Seven Seconds, the new Netflix (netflix.com/sevenseconds) series from creator and producer Veena Sud, (The Killing) has streamed with raw and honest emotion as well as brutal truth. The series is about the never-ending consequences of a horrible incident in which Pete Jablonski (Beau Knapp), a white cop, accidentally runs over a black teenager named Brenton Butler on a bicycle. In sheer panic, Jablonski covers up the evidence with the help of his fellow officers. Throughout the remainder of the series, the audience follows along as an ever-increasing number of people are drawn into the aftermath of the crime. Brenton’s death almost seems to have a ripple effect on how each character responds to his death. The death of Brenton is tragic — without a doubt. Watching Latrice, Brenton’s mother, grieve and hunt down the answers in order to seek justice (played beautifully by Regina King), is devastating. However, Seven Seconds also reveals the ultimate crime — the indifference of a legal system that is supposed to protect and serve.
Pete Jablonski knows the teenager who was left to die in a ditch was black. He did feel guilty but he still let his fellow officers talk him into staying quiet and literally drive away from the scene without providing one ounce of assistance. Would this have happened if the teenager in the ditch was white? It’s hard to say. We are all confronted with choices at critical moments. The decisions we make result in consequences — some harsher than others.
When I had the opportunity to speak with Coley Mustafa Speaks, I was thrilled! Coley plays Messiah in the series and I wanted to get more insight into his character as well as the series as a whole. There are many more layers to Messiah than how he is perceived on Seven Seconds. He plays the leader of a gang that Brenton’s parents were so intent to keep Brenton out of but Messiah also has a strong mission.
Originally from Booker T. Washington Projects, in Jersey City, NJ, Coley attended Hampton University, where he played football while earning a degree in Marine & Environmental Science. As an undergraduate, he became internationally published for his work in shark behavior while performing in numerous stage, television and film productions. He is best known for his numerous national commercial campaigns for major brands as well as his menacing roles as “Keshawn” in Harry’s Law (NBC) opposite Kathy Bates. Coley’s breakout role was on Page 36 (HBO), a short but powerful film. Coley has juggled a lot and it has definitely paid off.
Since relocating to Los Angeles in September 2008, Coley Mustafa Speaks has shared the screen with Academy Award-winning actors and has worked with numerous other multi-award winning writers, directors, and producers. He also starred as Kevin Gaines on the USA Network series Unsolved USA. Coley Mustafa Speaks is a beautiful actor with so much to offer. (http://www.usanetwork.com/unsolved/episodes)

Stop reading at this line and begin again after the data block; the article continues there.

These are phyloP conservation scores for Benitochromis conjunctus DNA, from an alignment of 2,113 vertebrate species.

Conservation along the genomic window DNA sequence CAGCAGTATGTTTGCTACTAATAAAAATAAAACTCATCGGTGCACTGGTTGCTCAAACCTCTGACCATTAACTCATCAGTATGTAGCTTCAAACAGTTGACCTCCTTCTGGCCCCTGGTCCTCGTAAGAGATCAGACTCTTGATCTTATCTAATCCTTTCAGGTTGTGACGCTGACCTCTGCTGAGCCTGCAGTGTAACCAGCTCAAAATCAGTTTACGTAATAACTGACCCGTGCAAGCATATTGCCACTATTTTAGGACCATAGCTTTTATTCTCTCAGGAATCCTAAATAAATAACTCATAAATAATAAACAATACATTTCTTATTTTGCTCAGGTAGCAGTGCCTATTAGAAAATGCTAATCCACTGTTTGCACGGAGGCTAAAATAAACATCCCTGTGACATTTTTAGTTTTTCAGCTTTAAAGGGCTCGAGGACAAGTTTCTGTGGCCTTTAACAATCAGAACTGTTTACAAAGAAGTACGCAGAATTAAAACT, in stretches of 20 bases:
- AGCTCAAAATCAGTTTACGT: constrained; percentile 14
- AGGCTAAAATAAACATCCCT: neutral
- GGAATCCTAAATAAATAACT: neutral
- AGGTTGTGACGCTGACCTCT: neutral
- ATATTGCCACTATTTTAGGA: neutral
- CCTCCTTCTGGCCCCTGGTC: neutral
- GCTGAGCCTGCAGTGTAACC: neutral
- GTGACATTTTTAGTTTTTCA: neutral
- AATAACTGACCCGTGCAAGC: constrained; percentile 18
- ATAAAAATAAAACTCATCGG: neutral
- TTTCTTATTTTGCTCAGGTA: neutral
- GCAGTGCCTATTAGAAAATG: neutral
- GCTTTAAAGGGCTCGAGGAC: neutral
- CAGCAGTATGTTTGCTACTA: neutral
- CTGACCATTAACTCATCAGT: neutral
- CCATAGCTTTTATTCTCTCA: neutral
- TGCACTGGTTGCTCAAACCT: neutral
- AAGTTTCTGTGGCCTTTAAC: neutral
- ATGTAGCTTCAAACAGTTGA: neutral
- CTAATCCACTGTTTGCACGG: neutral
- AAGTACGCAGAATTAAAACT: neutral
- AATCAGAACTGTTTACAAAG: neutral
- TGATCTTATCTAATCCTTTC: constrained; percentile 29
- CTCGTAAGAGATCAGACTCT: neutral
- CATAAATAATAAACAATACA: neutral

When he had a moment to stop, I had the opportunity to chat with him. For the record, he’s extremely polite, well-mannered, and down-to-earth.
GM: Seven Seconds is a painful but beautiful story. Amazing acting from the entire cast with wonderful cast chemistry. Overall, what was the experience like for you? Can you also expand on your audition process?
CMS: My experience was extremely challenging yet rewarding. Initially, I auditioned for the role of SETH but didn’t hear anything for several months. Then, I got a call to submit a self-tape for the role of MESSIAH to NY casting. Booked it! However, I had to work as local-hire. I was required to cover my own expenses (travel, meals, lodging, etc.). Since I’m LA-based and owned a fitness facility at the time, traveling was challenging (and expensive). I was also filming UNSOLVED (USA), so the trips were frequent. Although a lot of rough events transpired during that time, those experiences fueled me to deliver the most powerful performances possible. So, I’m grateful! I also formed valuable relationships in the process.
GM: When Brenton is left to die in the ditch, (which is so tragic),
do you personally see that as complete racism, cop corruption, some sort of warped indifference or a combination of all?
Pete (Beau Knapp) knows it is wrong and yet, still goes along with the coverup.
CMS: I see the situation as a beautiful portrayal of the indifference one feels toward another based on the demonization and demoralization by the greater society. In this story, I believe Pete’s decision to leave Brenton was motivated by a combination of fear, discrimination, and guilt. Corruption and racism began to dominate when he decided to uphold the lie as the story progressed.
GM: Veena Sud (from The Killing) created the series. Was she constantly on set? I really like her use of symbolism, dark tones and the combination of characters she pairs together.